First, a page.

Not a country you would immediately associate with any dark tourism, but right in the middle of mainland Denmark is a hidden gem that has to be regarded as an exceptional dark sight: the Tollund Man. He's the best preserved bog body in the world, on display in the small museum in Silkeborg. There are few places on Earth where can you look death in the face so literally!
Otherwise Denmark is rather pastoral and peaceful, more a holiday destination for those who love sailing or beaches. The beaches on the west coast of Denmark, however, also hold many WWII relics from the times of the occupation of the country by Nazi Germany, when the coast was heavily fortified and mined.
Near the centre of the capital city Copenhagen, which is a veritable city break destination in itself, there is a museum dedicated to the significant Danish Resistance against the Nazis during that dark period of occupation, called the "Frihedsmuseet" ('freedom museum', open 10 a.m. to 4 p.m. in summer, only to 3 p.m. in winter, admission free). Location: a bit north of the city centre (not far from the famous "Little Mermaid" statue) at Churchillparken 7, 1263 Copenhagen.
More recent history is covered for instance by the Langelandsfort, a coastal fortification and bunker complex with artillery and anti-aircraft guns that was constructed in the early part of the Cold War to guard the southern tip of Langeland island in the Baltic Sea against a possible Soviet attack. Remember that Denmark was and remains an important member of NATO. After the USSR's demise the fort was decommissioned in 1993 and is now a museum, which also features some Cold-War-era fighter planes and a submarine (opening times: late March to end of October from 10 a.m. to 4 or 5 p.m., admission 85 DKK). Location: at Vognsbjergvej 4b, Bagenkop, Langeland.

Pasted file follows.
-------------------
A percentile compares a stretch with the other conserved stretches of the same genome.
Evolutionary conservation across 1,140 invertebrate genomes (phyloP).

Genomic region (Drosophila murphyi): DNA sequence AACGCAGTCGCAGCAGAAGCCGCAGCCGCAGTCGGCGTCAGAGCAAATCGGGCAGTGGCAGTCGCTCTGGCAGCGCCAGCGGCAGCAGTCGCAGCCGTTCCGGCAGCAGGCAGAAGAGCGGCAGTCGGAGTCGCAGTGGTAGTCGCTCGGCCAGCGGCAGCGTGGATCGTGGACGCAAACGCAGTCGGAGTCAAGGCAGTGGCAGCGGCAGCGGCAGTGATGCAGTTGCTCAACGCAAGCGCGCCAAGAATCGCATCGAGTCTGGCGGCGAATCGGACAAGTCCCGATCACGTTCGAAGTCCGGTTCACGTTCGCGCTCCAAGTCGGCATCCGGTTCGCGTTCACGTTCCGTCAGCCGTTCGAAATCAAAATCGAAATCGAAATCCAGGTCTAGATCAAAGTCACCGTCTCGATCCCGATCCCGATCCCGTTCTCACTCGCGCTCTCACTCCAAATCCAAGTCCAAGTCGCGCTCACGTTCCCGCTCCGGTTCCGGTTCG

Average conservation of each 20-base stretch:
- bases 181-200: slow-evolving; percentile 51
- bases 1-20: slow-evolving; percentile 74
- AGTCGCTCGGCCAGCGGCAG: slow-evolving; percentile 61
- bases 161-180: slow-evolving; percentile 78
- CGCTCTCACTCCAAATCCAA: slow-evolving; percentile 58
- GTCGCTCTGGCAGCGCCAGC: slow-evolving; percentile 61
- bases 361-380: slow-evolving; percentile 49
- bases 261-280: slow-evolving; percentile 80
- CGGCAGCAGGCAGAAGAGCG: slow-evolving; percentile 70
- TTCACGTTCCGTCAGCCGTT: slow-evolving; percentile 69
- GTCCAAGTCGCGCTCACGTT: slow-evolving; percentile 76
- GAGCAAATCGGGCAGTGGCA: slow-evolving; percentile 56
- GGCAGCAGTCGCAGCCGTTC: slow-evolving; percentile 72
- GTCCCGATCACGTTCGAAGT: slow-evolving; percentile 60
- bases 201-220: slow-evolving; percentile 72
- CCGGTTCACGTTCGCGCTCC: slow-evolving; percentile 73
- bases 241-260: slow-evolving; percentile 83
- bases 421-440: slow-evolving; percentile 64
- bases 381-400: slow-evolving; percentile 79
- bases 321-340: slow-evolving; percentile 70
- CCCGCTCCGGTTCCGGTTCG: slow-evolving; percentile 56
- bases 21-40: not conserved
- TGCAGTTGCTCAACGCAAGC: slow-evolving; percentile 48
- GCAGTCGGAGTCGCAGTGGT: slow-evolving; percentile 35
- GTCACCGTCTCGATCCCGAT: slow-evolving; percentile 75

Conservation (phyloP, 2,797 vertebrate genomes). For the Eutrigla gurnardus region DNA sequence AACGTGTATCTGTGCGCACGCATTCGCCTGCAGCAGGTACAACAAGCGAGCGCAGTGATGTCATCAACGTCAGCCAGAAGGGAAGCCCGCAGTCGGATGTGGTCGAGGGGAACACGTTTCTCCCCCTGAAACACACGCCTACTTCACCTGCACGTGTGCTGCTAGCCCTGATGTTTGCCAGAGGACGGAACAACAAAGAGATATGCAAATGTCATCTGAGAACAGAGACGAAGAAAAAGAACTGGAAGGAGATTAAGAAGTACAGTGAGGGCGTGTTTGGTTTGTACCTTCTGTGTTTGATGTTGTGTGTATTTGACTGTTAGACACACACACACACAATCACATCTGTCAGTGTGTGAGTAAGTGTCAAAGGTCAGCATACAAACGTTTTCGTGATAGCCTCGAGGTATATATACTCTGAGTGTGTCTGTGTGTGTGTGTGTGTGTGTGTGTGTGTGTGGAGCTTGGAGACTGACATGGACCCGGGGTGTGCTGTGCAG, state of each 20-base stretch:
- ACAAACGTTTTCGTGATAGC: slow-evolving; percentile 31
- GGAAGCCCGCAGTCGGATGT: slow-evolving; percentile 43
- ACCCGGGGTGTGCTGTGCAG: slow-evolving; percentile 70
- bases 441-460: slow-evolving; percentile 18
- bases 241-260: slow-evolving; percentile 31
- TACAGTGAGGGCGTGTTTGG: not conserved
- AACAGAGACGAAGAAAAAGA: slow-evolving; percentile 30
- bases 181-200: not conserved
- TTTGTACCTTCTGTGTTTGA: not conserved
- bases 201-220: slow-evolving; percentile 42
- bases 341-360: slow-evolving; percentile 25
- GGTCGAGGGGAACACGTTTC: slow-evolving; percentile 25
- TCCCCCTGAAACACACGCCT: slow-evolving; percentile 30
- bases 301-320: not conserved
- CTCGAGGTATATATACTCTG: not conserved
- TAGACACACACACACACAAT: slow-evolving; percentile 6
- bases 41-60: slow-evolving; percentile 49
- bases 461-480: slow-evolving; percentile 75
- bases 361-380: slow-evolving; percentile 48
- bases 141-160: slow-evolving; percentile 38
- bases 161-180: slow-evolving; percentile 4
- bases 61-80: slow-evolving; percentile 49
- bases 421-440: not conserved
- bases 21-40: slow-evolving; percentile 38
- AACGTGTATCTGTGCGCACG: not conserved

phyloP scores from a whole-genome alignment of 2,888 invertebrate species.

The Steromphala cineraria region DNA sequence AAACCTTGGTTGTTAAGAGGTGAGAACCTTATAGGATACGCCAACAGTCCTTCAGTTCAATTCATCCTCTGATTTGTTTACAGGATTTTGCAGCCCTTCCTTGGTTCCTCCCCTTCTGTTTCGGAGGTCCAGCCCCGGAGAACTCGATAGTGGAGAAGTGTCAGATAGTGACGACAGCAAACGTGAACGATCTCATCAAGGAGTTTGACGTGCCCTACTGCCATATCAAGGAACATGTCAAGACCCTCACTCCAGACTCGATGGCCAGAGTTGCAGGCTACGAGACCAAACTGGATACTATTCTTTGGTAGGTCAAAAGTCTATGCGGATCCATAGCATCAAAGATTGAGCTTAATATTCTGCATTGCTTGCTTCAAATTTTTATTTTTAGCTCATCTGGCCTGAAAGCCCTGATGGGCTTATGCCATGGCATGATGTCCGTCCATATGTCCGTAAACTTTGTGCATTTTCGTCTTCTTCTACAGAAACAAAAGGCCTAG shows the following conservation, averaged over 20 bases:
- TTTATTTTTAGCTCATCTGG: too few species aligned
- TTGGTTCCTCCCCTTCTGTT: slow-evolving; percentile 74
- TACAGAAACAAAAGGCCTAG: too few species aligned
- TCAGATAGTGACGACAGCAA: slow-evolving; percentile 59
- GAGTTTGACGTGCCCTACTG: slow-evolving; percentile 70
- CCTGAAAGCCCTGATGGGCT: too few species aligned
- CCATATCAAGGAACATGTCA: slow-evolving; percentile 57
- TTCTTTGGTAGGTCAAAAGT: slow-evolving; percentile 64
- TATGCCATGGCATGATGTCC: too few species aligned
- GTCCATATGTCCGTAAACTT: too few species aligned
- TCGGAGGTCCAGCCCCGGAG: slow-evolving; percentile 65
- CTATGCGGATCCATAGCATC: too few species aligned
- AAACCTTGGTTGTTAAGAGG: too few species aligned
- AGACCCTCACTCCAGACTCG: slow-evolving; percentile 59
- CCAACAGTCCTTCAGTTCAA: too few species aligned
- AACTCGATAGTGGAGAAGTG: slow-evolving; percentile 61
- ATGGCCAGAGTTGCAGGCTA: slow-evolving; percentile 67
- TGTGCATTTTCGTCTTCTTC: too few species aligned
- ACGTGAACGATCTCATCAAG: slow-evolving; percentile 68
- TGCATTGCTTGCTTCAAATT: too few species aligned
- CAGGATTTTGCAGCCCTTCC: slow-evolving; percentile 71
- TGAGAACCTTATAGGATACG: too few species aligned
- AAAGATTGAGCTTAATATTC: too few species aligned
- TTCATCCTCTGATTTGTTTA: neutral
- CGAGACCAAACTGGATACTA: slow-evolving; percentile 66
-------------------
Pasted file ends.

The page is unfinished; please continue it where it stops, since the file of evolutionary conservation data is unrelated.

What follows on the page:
Yet another Cold-War-era bunker complex and fortifications can be found at Stevnsfort south of Copenhagen. This one used to guard the access to Øresund, the straight between Denmark and Sweden. This was of course of major strategic importance in the whole Baltic region. The facility was only closed down in 2000 and is now a Cold War museum, or "Koldkrigsmuseum" in Danish. Outdoors, artillery, SAMs (anti-aircraft missiles) of the types Hawk and Nike Hercules, tanks and other hardware can be seen (admission 20 DKK, open April to October 10 a.m. to 5 p.m.). But the real draw is the underground bunker complex. This can, however, only be visited on a guided tour, which lasts about an hour and a half and covers nearly 2 miles (3 km) of tunnels, bunkers and underground command centres (fee: 110 DKK); places are limited so advance booking is recommended ( This email address is being protected from spambots. You need JavaScript enabled to view it. ). Location: near Stevns Klint nature reserve some 35 miles (50 km) south of Copenhagen, address: Korsnæbsvej 60, 4673 Rødvig.
Google maps locator:[55.2644,12.4105]
See also the separate entry for:
- Tollund Man
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  images courtesy of Ulrich Hohenhaus

©, Peter Hohenhaus 2010-2019

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